Such is the case concerning the liability of the contractor for defects discovered after practical completion and before final certificate. Typically, most defects come to light towards the end of defects liability period. Nine times out of 10 the contractor takes steps to make good. Nevertheless, can a disgruntled employer cry breach of contract and pursue damages, or does the contractor snap back and say: "I'm not in breach because the contract allows me to return and make good, and having done so, there is no loss at all"?
The starting point is straightforward. Defective work performed by a contractor is a breach of contract, be it in quality, workmanship, performance or design. Most standard form contracts contain express terms concerning the removal and replacement of defective work. Essentially, the contractor has a dual obligation, both to carry out and complete the work (including the design where the contractor has design obligations).
But what if there is defective workmanship that materialises in the defects liability period that is put right after the employer has obtained opinions on it from experts? This raises an interesting little theory known as "temporary disconformity". Under this theory, however serious the defect may be, there can be no breach until the time for completion has arrived and, if discovered after practical completion, until the defects liability process has run its course. One might think this to be an extreme view and unduly lax on the contractor, but it means that a contractor that carries out defective work will not be in breach until completion of all its contractual obligations. The theory owes its origin to a speech of Lord Diplock's in the House of Lords where he said that as long as a defect was put right timeously, it could not make business sense to say that any disconformity represented a breach.
The theory suggests an employer may at best recover only nominal damages for a breach of the contractor's obligations pertinent to workmanship, materials and, in the case of design and build, bad design if rectified under the defects liability set-up.
There is, though, an argument against this theory that says it was not intended to be of "universal application". These dissenters follow a short line of cases where usually their employer has incurred considerable costs appointing consultants and a new contractor to make good defects.
So what is a contractor's obligation? Under JCT 98, the contractor is responsible for making good defects caused by inferior quality materials, and substandard work or frost damage before practical completion. The courts recognise that such work can usually be carried out more cheaply and efficiently by the original contractor. For this reason, the defects liability procedures under JCT have advantages for both parties. It means the contractor not only has the obligation but also the right to make good any defects at its own cost.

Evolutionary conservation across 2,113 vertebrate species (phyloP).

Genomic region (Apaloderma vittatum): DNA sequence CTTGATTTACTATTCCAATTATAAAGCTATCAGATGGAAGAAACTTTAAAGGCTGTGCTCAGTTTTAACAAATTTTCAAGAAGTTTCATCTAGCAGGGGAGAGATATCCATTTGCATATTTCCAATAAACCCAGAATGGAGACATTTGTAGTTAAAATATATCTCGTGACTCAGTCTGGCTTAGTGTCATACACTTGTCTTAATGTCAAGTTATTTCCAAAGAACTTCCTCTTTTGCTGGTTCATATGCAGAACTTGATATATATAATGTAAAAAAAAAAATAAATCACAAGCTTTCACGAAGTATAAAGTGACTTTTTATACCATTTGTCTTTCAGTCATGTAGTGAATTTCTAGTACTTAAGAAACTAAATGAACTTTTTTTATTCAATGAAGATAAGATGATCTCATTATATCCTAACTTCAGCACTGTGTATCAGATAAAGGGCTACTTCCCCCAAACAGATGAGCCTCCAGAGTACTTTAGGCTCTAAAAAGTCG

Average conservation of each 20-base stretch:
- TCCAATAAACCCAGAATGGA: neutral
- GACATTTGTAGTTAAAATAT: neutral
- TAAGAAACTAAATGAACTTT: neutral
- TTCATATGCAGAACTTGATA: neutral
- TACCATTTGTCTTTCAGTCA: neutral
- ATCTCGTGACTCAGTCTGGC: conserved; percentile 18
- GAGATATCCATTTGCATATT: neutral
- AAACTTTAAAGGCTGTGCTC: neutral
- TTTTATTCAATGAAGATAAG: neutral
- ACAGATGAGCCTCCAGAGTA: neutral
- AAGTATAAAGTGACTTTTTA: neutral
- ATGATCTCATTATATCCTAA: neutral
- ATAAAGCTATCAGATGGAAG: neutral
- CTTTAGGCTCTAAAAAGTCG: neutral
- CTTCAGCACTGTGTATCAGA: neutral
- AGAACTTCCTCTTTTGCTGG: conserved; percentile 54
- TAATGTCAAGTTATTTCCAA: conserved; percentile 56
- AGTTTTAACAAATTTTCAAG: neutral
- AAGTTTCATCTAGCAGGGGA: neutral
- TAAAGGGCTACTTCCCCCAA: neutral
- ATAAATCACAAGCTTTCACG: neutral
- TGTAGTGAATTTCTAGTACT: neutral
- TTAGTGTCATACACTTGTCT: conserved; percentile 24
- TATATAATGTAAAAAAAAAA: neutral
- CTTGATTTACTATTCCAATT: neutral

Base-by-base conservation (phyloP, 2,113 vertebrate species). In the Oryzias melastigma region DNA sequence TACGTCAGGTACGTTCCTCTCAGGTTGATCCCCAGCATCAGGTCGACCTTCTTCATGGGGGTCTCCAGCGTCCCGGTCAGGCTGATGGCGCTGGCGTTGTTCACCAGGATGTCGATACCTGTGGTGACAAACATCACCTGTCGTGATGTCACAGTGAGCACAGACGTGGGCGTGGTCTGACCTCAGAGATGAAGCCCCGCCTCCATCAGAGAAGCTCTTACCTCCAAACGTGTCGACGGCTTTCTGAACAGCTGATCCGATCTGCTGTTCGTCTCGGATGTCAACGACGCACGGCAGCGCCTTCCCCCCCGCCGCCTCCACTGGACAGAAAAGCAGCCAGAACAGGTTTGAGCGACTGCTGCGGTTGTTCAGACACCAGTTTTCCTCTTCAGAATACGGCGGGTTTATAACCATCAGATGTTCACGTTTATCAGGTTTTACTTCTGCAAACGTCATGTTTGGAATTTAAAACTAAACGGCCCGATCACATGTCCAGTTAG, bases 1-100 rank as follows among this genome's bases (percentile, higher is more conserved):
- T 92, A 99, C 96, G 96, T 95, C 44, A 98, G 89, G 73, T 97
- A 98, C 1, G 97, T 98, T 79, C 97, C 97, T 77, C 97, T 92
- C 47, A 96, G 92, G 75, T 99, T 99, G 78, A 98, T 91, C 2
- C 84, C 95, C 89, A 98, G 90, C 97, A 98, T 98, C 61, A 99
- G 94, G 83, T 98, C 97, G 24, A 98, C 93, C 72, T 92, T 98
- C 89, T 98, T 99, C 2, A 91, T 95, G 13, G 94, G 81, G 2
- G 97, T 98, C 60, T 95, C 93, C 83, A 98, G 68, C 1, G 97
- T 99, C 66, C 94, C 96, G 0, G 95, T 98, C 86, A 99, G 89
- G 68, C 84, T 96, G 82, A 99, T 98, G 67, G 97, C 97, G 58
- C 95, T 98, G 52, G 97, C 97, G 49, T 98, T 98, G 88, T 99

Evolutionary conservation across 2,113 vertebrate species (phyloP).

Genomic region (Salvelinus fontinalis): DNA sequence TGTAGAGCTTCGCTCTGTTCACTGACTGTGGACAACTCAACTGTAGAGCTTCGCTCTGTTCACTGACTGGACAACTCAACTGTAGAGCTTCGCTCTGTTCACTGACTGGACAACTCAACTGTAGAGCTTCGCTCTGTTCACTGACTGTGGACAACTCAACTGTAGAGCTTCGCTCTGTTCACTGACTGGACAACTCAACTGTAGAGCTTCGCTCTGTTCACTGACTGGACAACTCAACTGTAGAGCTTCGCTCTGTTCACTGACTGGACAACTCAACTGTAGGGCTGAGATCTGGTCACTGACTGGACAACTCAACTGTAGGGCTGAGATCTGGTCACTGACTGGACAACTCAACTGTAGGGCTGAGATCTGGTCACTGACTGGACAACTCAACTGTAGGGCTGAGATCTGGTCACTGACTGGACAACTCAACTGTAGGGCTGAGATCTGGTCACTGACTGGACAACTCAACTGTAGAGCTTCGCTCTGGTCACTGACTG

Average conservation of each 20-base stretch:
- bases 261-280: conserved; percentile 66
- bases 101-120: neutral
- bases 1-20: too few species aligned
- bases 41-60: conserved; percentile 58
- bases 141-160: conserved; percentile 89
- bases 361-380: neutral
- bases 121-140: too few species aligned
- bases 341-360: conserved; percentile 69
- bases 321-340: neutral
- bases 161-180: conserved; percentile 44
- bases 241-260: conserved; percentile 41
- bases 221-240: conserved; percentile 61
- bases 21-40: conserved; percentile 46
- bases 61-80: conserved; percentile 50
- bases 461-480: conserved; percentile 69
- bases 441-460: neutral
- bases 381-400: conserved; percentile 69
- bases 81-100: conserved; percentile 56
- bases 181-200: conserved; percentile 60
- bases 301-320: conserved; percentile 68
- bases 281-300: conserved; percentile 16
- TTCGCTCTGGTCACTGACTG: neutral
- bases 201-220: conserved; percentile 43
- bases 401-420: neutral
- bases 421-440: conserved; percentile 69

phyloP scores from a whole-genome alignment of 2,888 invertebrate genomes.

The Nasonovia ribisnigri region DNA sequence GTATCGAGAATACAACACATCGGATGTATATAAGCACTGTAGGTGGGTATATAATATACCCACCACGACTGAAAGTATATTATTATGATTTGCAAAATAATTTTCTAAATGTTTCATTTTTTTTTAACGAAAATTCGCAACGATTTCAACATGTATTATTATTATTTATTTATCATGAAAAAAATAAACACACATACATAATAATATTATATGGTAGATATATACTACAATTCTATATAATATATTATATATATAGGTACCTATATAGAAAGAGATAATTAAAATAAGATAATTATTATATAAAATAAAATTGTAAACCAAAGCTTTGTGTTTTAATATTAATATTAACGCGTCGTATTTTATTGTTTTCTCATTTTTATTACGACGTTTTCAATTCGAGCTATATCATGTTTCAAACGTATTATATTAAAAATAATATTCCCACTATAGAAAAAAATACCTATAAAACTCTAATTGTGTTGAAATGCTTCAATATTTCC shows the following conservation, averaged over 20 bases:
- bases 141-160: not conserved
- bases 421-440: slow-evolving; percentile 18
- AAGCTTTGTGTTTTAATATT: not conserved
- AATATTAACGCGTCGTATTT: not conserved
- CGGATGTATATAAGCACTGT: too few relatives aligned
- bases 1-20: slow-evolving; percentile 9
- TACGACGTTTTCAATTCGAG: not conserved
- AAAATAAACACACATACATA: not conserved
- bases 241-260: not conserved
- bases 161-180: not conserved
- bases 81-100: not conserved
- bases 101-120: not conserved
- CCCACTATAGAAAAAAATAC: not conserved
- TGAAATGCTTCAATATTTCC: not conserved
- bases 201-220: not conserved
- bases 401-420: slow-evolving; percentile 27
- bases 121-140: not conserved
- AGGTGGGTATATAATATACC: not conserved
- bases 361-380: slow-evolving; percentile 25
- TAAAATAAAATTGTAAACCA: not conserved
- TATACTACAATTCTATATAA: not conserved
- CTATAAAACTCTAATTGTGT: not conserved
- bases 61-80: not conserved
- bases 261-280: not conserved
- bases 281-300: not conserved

Yet employers who dump their original contractor and put the work elsewhere, do so at considerable risk. For one thing, the contractor has a right of return and for another, the employer cannot expect to recover the higher sums the replacement contractor charges.
Although there is sadly no direct English legal authority on "temporary disconformity", there is a recent decision of Scotland's Court of Session (Michael Johnston vs WH Brown Construction (Dundee), 2000). This case concerned a contract under the JCT design-and-build form. The employer sought to recover the fees of an architect appointed to produce a schedule of defects, as well as a lawyer's bill for advice. The employer's claim was rejected at first instance and when it went to appeal. Lord Sunderland's leading judgment approved the temporary disconformity argument. He made two important points: first, that clause 16 contains its own remedy: to instruct the contractor to return to make good. If it does so, there is no further remedy unless the employer can show consequential loss. Second, if an employer chooses to procure by design and build and not have the benefit of a contract administrator, then if it later retains a consultant, it is not consequential loss and the cost is irrecoverable.
Simon Tolson is a partner in solicitor Fenwick Elliott.